How to improve performance of facet queries?

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How to improve performance of facet queries?

Guillermo Arias del Río
Hi,

I'm trying to improve the performance of my facet queries. My typical facet query looks a bit more complicated (two facets with regex and a more complex query), but I have reduced it to a very simple example:

{
    "query": {
      "match": {
        "_tokens._all._text.ngram": "kat"
      }
    },
    "facets": {
        "tokens": {
            "terms": {
                "field": "_tokens._all._facet"
            }
        }
    },
    "size": 0
}

The answer is:

{
    "facets": {
        "tokens": {
            "_type": "terms",
            "missing": 0,
            "other": 7321391,
            "terms": [ ... ],
            "total": 7663578
        }
    },
    ...
}


As you can see, there are a lot of documents. My index has 23 GiB size.

This query takes ~ 200ms, but it takes < 5ms without the facet. The question is: how can I improve its performance? It should be around 10ms...

(1) I am thinking if rewriting my query could improve it. "_tokens._all._facet" is a non-analyzed string field, whereas "_tokens._all._text.ngram" is ICU tokenized, ICU folded and ngram analyzed. There are several values for each document. Is there anything wrong there I should consider?
(2) I don't know if it could be possible to "index" or "cache" somehow the values of "_tokens._all._facet". It is the field that is used by the facets all the time, so it gets constantly  accessed.
(3) If I use a cluster, could a high number of nodes and shards improve my performance? Would Elasticsearch perform a parallel facetting in the data nodes?
(4) Finally, can you give me advice on how to test if I am having problems with data access (like I/O blocks)?

Thanks in advance! :)

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Re: How to improve performance of facet queries?

ppearcy
I am curious, is this 200ms the first time the query runs of 200ms everytime? The first one should always be slower and subsequent ones should be fast once the index is warmed. If you're trying to optimize the warming case, I recommend using index warmers.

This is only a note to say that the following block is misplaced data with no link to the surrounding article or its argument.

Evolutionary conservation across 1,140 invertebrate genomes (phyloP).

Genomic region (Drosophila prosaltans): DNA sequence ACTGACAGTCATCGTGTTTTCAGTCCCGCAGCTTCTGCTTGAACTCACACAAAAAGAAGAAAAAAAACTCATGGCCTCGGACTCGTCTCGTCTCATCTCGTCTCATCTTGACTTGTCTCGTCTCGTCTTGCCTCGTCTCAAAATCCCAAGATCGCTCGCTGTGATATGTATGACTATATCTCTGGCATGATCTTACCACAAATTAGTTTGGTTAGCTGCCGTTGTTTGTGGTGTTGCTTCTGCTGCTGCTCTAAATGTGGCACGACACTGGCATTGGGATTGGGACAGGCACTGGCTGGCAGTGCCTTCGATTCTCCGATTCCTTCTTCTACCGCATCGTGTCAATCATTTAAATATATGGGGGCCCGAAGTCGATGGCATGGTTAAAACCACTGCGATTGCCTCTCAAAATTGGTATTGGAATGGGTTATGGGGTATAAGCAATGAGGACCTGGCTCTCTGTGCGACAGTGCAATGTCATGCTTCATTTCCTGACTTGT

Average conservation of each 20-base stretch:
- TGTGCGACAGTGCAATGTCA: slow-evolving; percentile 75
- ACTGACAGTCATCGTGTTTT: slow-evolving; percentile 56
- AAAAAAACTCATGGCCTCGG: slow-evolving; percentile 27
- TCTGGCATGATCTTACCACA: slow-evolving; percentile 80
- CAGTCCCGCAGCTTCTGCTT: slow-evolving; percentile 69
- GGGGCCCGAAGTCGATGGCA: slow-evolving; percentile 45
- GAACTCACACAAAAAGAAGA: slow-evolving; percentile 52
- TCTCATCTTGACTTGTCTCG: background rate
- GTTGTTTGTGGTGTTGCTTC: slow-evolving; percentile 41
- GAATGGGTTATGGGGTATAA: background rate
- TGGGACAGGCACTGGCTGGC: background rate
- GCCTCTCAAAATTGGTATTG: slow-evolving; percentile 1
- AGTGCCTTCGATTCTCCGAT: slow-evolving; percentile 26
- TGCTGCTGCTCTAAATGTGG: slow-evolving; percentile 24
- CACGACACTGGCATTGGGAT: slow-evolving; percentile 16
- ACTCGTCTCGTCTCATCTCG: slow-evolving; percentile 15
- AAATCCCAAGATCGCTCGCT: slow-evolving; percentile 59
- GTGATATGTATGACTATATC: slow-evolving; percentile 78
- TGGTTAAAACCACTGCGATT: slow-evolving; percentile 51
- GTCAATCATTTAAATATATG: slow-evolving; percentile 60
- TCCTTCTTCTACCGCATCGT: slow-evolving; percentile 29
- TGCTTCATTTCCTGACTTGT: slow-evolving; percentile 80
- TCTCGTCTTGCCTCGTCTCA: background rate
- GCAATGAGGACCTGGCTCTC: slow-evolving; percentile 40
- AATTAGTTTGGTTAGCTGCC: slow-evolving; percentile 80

Facets currently pull all the values for the field into memory (field cache): http://www.elasticsearch.org/guide/reference/index-modules/fielddata/

I would make sure you have enough RAM allocated to elasticsearch to hold all these in memory. 

To run through your items:
1) I don't think re-writing the query will help on the facet side. 
2) Yeah, this is how things work. Just ensure you are using resident cache type (see link above) so that your facet values stay in memory.
3) This could speed things up, since you are running across multiple nodes/shards, each with a smaller set of values in memory. Just watch out for incorrect facet counts (https://github.com/elasticsearch/elasticsearch/issues/1305)
4) I would ensure that you're machine isn't swapping and especially isn't swapping elasticsearch (check out details on mlockall here: http://www.elasticsearch.org/guide/reference/setup/installation/). If you're good there, you can check out iostat to ensure disk performance is as expected. 

Best Regards,
Paul




On Monday, September 9, 2013 7:16:22 AM UTC-4, Guillermo Arias del Río wrote:
Hi,

I'm trying to improve the performance of my facet queries. My typical facet query looks a bit more complicated (two facets with regex and a more complex query), but I have reduced it to a very simple example:

{
    "query": {
      "match": {
        "_tokens._all._text.ngram": "kat"
      }
    },
    "facets": {
        "tokens": {
            "terms": {
                "field": "_tokens._all._facet"
            }
        }
    },
    "size": 0
}

The answer is:

{
    "facets": {
        "tokens": {
            "_type": "terms",
            "missing": 0,
            "other": 7321391,
            "terms": [ ... ],
            "total": 7663578
        }
    },
    ...
}


As you can see, there are a lot of documents. My index has 23 GiB size.

This query takes ~ 200ms, but it takes < 5ms without the facet. The question is: how can I improve its performance? It should be around 10ms...

(1) I am thinking if rewriting my query could improve it. "_tokens._all._facet" is a non-analyzed string field, whereas "_tokens._all._text.ngram" is ICU tokenized, ICU folded and ngram analyzed. There are several values for each document. Is there anything wrong there I should consider?